THE BLOG

Mandela: The Imperfect Nobility of a Great Leader

Like those last bittersweet days before you send a child off to college knowing that family life will never be the same again, the world is coming to terms with saying goodbye to Nelson Mandela. Whether it's today or next week or next month, it appears we're in the final days of our time with the one they reverently call Madiba. It's a good time for taking stock.

I was lucky enough to visit South Africa last year. In a whirlwind week-long experience, I got to see and touch many parts of that complex country: the leafy suburbs of Johannesburg where the wealthy live behind walls and gates while being served by a largely black servant class; an HIV/AIDS hospice where young and old, male and female, mostly black and a few white come with hopes of recovery but too often die; a tent church pastored by a dynamic and courageous black pastor in a township; a squatter camp where 65,000 people live in one squalid square mile and in sight of a gated community with an irrigated golf course.

South Africa's problems are far from solved. As Bishop Phineas, the black pastor, said, "We have political equality in South Africa. But we are a long way from economic equality." You don't reverse hundreds of years of injustice in two decades.

But stop for a second and imagine what South Africa might be like if it weren't for remarkable people like Mandela. South Africa has transitioned from minority rule to a fairly stable democracy. There was no prolonged violent revolution after Mandela's release from prison. There have been no coups. There weren't the bloody rampages that we might have expected. There is plenty of chaos and difficulty, but it could have been worse.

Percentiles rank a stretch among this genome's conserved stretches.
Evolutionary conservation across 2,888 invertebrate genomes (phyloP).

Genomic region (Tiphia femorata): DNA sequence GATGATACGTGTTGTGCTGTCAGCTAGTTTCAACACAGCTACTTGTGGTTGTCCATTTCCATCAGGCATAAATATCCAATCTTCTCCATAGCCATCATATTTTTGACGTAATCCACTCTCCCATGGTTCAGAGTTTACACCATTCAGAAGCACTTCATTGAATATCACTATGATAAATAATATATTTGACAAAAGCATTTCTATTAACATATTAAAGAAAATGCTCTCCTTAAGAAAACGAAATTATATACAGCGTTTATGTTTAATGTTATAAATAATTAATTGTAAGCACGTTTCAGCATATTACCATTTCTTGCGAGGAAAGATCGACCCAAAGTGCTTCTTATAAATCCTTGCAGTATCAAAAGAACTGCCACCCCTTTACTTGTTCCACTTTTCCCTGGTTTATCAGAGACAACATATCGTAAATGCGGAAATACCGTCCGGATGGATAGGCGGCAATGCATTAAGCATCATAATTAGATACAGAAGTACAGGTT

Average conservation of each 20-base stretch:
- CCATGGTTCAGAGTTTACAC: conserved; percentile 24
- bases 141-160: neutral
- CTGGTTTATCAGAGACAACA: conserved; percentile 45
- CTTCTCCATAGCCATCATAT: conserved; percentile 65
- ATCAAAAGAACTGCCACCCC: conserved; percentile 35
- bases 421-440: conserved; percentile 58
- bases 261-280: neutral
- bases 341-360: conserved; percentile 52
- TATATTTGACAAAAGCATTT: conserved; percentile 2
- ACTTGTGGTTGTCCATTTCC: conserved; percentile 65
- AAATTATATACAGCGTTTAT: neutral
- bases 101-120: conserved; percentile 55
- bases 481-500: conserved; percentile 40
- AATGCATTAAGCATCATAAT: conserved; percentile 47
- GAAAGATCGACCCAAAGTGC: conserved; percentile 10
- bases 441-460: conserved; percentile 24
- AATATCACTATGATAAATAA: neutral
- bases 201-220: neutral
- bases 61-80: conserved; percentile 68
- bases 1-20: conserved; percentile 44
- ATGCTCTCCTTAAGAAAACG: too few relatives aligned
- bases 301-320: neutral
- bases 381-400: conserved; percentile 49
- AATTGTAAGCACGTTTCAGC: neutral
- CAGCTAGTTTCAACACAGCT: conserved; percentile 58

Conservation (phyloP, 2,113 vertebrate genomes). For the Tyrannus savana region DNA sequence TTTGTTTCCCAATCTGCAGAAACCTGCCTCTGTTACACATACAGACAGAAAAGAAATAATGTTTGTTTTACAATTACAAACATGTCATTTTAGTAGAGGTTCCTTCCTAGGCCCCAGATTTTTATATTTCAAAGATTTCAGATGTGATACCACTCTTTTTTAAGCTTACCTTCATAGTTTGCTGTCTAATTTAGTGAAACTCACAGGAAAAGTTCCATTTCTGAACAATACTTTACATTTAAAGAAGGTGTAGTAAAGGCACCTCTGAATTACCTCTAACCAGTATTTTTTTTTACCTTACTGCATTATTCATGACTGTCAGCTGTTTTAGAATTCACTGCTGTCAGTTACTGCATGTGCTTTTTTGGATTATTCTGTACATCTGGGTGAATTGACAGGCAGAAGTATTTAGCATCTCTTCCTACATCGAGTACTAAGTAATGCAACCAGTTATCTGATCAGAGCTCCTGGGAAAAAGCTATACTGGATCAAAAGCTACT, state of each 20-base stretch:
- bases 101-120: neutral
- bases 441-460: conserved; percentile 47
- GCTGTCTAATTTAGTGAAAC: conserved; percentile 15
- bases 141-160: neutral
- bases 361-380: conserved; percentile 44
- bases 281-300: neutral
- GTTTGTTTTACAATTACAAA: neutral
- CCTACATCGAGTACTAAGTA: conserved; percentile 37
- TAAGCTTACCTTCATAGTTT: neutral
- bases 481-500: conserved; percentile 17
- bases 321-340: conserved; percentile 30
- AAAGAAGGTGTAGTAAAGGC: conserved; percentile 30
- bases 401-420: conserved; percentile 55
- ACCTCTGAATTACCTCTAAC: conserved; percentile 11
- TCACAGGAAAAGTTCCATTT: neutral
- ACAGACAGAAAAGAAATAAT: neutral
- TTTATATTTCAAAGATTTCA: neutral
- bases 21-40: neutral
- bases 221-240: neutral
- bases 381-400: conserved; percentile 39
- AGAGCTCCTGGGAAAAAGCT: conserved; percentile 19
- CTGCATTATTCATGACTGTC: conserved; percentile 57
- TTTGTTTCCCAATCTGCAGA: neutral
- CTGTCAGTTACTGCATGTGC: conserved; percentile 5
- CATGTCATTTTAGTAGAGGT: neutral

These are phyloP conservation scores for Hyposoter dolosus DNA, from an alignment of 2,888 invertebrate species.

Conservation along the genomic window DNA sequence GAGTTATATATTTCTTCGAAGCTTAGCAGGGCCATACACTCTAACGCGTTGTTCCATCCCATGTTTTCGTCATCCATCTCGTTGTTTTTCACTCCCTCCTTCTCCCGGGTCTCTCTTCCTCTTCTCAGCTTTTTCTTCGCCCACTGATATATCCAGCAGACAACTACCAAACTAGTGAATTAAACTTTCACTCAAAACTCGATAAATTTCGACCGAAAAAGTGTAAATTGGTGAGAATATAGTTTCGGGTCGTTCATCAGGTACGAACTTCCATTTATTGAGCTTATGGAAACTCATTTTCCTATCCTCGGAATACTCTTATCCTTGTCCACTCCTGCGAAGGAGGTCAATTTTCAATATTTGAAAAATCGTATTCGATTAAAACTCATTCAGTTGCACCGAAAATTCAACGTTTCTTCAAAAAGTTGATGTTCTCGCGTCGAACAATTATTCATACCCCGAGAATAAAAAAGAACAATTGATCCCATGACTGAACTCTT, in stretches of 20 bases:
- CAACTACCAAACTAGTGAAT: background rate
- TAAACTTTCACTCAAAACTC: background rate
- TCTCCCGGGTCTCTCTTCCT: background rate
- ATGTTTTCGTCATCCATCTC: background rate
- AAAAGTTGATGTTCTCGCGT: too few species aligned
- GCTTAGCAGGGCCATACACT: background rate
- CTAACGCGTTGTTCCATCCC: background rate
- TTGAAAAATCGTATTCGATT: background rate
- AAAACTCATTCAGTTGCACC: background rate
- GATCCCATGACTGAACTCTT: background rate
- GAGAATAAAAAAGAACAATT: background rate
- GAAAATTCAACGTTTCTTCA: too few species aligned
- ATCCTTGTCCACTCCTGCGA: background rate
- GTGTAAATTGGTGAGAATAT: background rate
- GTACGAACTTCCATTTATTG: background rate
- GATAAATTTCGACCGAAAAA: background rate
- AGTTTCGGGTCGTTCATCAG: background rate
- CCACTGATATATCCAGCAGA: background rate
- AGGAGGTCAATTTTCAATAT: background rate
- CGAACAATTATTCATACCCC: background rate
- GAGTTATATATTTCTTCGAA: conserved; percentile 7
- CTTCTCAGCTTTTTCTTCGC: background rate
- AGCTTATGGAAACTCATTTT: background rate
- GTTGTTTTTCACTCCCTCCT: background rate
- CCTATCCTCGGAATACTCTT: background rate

It could have been Zimbabwe. Look just to the north and see what happens when a different sort of leader seizes control. There, the people have had to endure inter-tribal warfare, terrorizing of the white minority, and complete economic meltdown. Of course, there is more at work here than simply a different leader, but there's little doubt that South Africa's trajectory is different at least partly because of the difference between Mandela, Bishop Tutu, et al vs. Robert Mugabe.

Mandela has been far from perfect. He led a violent movement before being sent to prison that planned and carried out terrorist acts. The party he helped lead has experienced corruption and strife. His family life has been marred by marital trouble probably at least partly caused by his single-minded devotion to his cause.

But the man who championed Truth and Reconciliation vs. the alternative of Spin and Retribution has been a gift to us all. Sometimes we equate nobility of character with what people don't do. They don't get caught in scandal. They don't get dirty. They're prim and remote from the mess. Not people like Mandela -- no, we define him mostly by what he did. He has been neither the pinched, religious type who avoids getting dirty nor the flamboyant, self-aggrandizing type who gets involved to boost image or Klout or wealth. He's not about any of that. Instead, he seems to have simply looked for what needed to be done to serve those around him and gotten on with it.

We all know that's not normal. And it seems likely to me that his ability to lead that charge with such nobility, such dignity started with the inner work he must have done while in prison. In that cell, he undoubtedly came to understand that he had an important serving role to play if and when he saw the light of day. While that role would not as directly yield him power or vindication as Mugabe's approach, cooperating with the path of the just through truth and reconciliation conferred on him a benefit far greater than any palace or fortune or sweet revenge. It gave him nobility of character, contentment, and the near-universal respect of the world.

Rest well, Madiba. And thank you for your example.

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